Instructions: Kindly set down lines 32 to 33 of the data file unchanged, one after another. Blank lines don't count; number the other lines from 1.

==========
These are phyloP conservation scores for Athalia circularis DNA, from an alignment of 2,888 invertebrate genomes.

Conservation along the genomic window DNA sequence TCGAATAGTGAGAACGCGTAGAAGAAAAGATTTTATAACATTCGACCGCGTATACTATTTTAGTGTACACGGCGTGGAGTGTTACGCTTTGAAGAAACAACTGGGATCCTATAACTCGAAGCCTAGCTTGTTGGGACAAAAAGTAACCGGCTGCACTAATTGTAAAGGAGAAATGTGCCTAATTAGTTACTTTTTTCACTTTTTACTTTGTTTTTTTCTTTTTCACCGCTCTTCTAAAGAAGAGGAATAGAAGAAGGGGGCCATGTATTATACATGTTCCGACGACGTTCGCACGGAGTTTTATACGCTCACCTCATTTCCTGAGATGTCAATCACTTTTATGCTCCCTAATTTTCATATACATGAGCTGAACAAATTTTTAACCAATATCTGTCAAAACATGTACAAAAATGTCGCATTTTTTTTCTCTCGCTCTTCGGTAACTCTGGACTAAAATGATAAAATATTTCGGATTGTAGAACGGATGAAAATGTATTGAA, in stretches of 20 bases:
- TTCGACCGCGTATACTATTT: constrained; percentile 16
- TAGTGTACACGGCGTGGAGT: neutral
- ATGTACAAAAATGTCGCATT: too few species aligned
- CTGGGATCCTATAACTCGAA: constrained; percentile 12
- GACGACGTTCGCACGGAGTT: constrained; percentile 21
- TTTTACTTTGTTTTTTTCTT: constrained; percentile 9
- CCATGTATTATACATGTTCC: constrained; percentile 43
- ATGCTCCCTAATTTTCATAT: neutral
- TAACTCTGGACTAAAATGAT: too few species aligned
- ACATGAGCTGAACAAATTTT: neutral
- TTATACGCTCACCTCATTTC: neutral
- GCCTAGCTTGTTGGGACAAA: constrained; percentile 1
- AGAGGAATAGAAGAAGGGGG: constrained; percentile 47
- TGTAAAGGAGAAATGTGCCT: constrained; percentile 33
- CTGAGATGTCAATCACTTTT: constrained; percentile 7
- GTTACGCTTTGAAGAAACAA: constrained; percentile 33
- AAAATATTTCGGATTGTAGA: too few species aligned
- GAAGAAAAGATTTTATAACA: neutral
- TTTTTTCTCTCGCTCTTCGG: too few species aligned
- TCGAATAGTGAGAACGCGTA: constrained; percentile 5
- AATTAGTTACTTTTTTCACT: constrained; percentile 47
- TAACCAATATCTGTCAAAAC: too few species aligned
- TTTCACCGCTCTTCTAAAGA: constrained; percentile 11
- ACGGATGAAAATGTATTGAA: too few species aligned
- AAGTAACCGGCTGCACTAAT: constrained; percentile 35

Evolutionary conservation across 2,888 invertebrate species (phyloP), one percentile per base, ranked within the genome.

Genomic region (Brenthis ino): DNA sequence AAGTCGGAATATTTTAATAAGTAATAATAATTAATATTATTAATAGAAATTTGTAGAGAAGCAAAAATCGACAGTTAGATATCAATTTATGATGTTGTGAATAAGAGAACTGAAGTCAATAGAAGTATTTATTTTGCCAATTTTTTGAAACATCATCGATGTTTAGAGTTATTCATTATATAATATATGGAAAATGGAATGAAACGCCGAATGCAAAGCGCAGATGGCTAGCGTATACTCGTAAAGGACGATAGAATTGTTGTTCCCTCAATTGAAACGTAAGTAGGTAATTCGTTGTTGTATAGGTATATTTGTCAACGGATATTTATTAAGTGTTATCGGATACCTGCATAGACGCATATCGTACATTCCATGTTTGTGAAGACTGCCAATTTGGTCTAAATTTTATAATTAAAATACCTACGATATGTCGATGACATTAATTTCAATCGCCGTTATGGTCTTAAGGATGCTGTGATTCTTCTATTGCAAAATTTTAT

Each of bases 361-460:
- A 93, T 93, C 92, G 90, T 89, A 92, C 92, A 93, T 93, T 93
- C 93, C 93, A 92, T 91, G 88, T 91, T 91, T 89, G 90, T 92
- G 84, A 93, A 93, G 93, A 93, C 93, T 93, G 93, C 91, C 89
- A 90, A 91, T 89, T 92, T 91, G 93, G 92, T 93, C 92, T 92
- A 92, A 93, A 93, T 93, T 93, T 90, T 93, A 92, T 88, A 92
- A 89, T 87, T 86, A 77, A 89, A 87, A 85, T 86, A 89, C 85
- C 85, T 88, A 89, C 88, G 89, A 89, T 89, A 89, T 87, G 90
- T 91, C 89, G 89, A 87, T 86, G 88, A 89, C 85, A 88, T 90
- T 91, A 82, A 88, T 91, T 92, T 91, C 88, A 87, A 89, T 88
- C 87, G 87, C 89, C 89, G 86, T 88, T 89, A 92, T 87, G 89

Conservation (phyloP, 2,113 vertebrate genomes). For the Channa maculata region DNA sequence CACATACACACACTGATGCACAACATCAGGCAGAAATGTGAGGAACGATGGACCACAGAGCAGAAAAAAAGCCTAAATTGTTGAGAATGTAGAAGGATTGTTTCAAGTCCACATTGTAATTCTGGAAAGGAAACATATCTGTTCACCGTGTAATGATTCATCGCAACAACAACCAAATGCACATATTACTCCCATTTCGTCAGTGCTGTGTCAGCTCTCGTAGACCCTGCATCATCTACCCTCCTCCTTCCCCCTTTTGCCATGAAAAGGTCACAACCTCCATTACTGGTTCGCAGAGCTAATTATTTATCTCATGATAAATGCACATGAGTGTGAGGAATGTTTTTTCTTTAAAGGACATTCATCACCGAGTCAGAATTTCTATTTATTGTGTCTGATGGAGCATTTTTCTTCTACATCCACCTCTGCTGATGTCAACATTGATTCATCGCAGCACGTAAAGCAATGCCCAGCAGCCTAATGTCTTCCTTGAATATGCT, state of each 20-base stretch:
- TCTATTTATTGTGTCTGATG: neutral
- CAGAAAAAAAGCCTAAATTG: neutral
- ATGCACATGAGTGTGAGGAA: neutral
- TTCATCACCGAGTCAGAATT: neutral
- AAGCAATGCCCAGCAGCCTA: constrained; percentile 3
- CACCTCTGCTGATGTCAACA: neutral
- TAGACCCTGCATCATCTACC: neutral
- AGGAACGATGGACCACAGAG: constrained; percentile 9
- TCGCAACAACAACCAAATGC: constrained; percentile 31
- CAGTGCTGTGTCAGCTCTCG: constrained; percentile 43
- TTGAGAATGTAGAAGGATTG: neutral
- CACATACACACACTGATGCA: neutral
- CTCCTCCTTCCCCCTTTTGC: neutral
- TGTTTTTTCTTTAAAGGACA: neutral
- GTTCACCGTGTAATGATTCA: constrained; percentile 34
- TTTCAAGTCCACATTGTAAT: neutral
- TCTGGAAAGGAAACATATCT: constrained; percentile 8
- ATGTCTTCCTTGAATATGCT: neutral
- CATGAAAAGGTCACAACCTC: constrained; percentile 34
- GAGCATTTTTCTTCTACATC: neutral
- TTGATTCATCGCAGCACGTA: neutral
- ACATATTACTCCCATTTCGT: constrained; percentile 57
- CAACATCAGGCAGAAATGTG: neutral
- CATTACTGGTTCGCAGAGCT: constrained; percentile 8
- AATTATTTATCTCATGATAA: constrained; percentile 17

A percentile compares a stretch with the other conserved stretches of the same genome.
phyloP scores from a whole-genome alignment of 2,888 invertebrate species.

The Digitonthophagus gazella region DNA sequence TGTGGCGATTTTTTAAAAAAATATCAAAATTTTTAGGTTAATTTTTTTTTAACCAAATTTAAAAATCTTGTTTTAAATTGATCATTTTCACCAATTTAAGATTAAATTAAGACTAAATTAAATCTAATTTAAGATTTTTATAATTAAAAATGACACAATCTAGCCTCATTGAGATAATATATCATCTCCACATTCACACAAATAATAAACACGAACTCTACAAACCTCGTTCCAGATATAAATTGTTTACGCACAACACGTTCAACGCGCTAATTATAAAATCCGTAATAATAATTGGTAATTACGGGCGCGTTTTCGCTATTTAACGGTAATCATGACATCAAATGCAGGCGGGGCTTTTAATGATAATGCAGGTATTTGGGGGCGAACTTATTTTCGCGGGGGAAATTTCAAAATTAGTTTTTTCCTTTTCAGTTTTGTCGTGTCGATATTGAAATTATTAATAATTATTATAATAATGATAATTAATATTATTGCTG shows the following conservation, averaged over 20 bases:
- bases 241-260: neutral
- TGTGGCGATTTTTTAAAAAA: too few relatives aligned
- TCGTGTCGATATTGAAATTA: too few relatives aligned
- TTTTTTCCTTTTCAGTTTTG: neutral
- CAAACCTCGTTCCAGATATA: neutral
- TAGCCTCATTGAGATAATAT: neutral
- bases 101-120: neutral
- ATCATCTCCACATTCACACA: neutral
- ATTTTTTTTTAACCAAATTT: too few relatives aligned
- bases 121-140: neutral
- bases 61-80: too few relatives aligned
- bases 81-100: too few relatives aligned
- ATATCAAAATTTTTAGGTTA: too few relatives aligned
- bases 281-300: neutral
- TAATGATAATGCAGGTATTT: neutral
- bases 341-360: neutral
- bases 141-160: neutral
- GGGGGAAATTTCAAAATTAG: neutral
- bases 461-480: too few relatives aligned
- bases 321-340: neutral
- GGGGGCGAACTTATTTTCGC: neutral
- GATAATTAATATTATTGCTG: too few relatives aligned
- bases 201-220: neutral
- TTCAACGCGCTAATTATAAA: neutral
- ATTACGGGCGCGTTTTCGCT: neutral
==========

- C 93, C 93, A 92, T 91, G 88, T 91, T 91, T 89, G 90, T 92
- G 84, A 93, A 93, G 93, A 93, C 93, T 93, G 93, C 91, C 89